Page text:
Introducing the seventh inning mute.


I’m increasingly annoyed by the playing of God Bless America during the seventh inning stretch at every single Yankees home game. The song is terrible in both message and execution, and I’m just so worn out on hearing it. I’m starting to tag it as the #SeventhInningMute on Twitter, and fully encourage fellow baseball-minded atheists to follow suit.

It’s doubtful we’ll make an impact and get teams to stop playing the folk song. It’s a double-edged sword of being imbued religiously and militarily. We know anything dealing with that subset of the American population is insusceptible and too sacrosanct for a vocal minority of atheists to influence.

I guess we missed our chance as it was suffusing the nation’s ballparks. It’s been a year and a half since I wrote about an annoying experience at the “Joe.” My position back then was to just ignore it and do my best to live with it. My stance has evolved, and the ubiquity of the song this spring (during training and live games) has stoked the change.

When you search out opinions on the song, it appears that every post is complaining about it, rather than touting its effervescent charm. Want to honor the military? How about dropping the Marines’ Hymn on us?

From the halls of Mon-te-zuma, to the shores of Trip-o-li!

Man, now that screams patriotism! You want to get fired up? Play some of the marches from across the branches. Maybe it’s just my experience of playing in marching bands, and really getting into the genre in high school, but these songs are incredible. Regal. Powerful. Elegant. Not hokey and overplayed like GBA.

I want to expose this guise of using GBA as a tribute to our armed forces. Fuck the stupid song and the bullshit reasoning they give behind it. Besides, when we expand out into other marches, we can easily wind up with 81 different songs to play to honor our troops and veterans.

Let’s go for it!

Toy photography

Over on my Instagram (metalfrog), I tend to share a lot of photos of the toys I collect. Once in a while I’ll still play with them like I did when I was younger, by giving them stories, and having them fight. I don’t have that in me as much, which is weird because my imagination still works because of what I do for a living, it’s just too laborious to do it with my toys.

My fun with them comes from posing them and snapping pictures now, and it’s pretty cool that there’s a big community for that on Instagram. I got Whirl a few weeks ago, and finally decided to apply the decals he came with. They add a lot of nice detail to him, and it was pretty relaxing focusing that hard on all these little stickers the other day.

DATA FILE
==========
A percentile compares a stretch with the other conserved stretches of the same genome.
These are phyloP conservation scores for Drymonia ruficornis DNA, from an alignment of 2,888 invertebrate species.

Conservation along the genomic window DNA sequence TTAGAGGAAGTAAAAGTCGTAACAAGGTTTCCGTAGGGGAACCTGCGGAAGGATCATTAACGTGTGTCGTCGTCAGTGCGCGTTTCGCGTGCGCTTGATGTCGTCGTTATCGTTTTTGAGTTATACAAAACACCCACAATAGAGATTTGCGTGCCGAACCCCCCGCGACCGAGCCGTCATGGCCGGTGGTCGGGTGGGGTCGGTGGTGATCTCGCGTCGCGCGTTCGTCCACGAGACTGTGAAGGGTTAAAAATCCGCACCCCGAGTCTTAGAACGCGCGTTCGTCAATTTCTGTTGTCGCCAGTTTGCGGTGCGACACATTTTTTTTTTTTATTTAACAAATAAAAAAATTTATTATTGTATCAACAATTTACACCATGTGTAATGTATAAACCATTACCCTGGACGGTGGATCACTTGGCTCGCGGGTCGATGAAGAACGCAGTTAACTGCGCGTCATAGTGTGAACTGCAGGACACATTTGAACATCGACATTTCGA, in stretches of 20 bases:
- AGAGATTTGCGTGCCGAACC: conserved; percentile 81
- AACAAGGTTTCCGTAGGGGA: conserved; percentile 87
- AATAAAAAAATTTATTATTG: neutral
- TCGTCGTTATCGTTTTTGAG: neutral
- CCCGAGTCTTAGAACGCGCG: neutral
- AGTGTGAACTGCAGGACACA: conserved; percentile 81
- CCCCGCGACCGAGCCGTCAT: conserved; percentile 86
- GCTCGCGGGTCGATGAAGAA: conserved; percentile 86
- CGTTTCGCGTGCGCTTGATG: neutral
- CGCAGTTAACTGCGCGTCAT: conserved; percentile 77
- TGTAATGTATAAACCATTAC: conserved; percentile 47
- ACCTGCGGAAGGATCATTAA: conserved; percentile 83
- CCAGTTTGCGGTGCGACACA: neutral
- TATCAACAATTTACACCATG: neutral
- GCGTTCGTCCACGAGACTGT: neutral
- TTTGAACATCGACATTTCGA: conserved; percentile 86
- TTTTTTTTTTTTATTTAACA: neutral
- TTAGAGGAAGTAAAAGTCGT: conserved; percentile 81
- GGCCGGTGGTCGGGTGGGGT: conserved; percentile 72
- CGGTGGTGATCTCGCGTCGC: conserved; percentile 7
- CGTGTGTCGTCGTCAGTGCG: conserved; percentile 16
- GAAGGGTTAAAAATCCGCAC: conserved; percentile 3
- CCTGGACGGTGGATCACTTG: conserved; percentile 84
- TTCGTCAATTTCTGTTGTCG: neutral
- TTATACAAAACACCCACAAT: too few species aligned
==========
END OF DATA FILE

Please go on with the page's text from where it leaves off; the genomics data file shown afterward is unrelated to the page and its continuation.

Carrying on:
App reviews are the best.

A few years ago, I got into the habit of reading the “What’s changed” section on the apps that update on my phone. Once, I scrolled down the page and read the most recent reviews posted. They rarely disappoint, and break down into a few different categories.

The “has no friends on the app” guy:



The “legitimately likes it but has nothing to say about it” chick:



The “has lofty expections” guy:


I mean, seriously. Fucking Maxthon? Is it still 2002? Get the hell out of here you idiot.


The “holding stars hostage because i fucking blow at the game” chick:



And the ever classic, “very confused, extremely overwhelmed” guy:



You’ll notice the dates on these jump all over the place. I’ve been stockpiling them as I come across them, waiting for the right time to use them. I have some left over for a follow up post, and if you stumble across any of these, share them with me for inclusion.

Stop staring at me, cereal!


I came across this research story on Reddit earlier, about how the characters on cereal boxes attempt to entice eye contact with their target audience. Children-themed boxes typically look down, toward the children (with an average angle of 9.6% degrees), while adult-aimed products tend to look straight forward.

I’m constantly fascinated by the tricks marketers utilize to instill brand awareness and trust. At the market this afternoon, I made a point to go down the cereal aisle to see if this information was backed up by what was on the shelves. All of the children’s cereal were on the middle two shelves, with all of their eyes pointing down at the ground. The adult cereal was on the top and bottom shelf, with eyes looking straight ahead.

You can say that the eyes are looking toward the cereal on the box, and I wouldn’t argue with you, but they did a test with the eyes looking straight ahead, or down. People found a stronger connection with the brand when the eyes were looking straight toward them. Seems silly, but there was a nearly 30% increase in trust. Others rated Trix higher when the eyes looked at them. Trix is fucking garbage, so if anyone was rating it highly, it must have been because of the eyes.

With all the money major companies blow on advertising, I would not be shocked if this was something they did on purpose.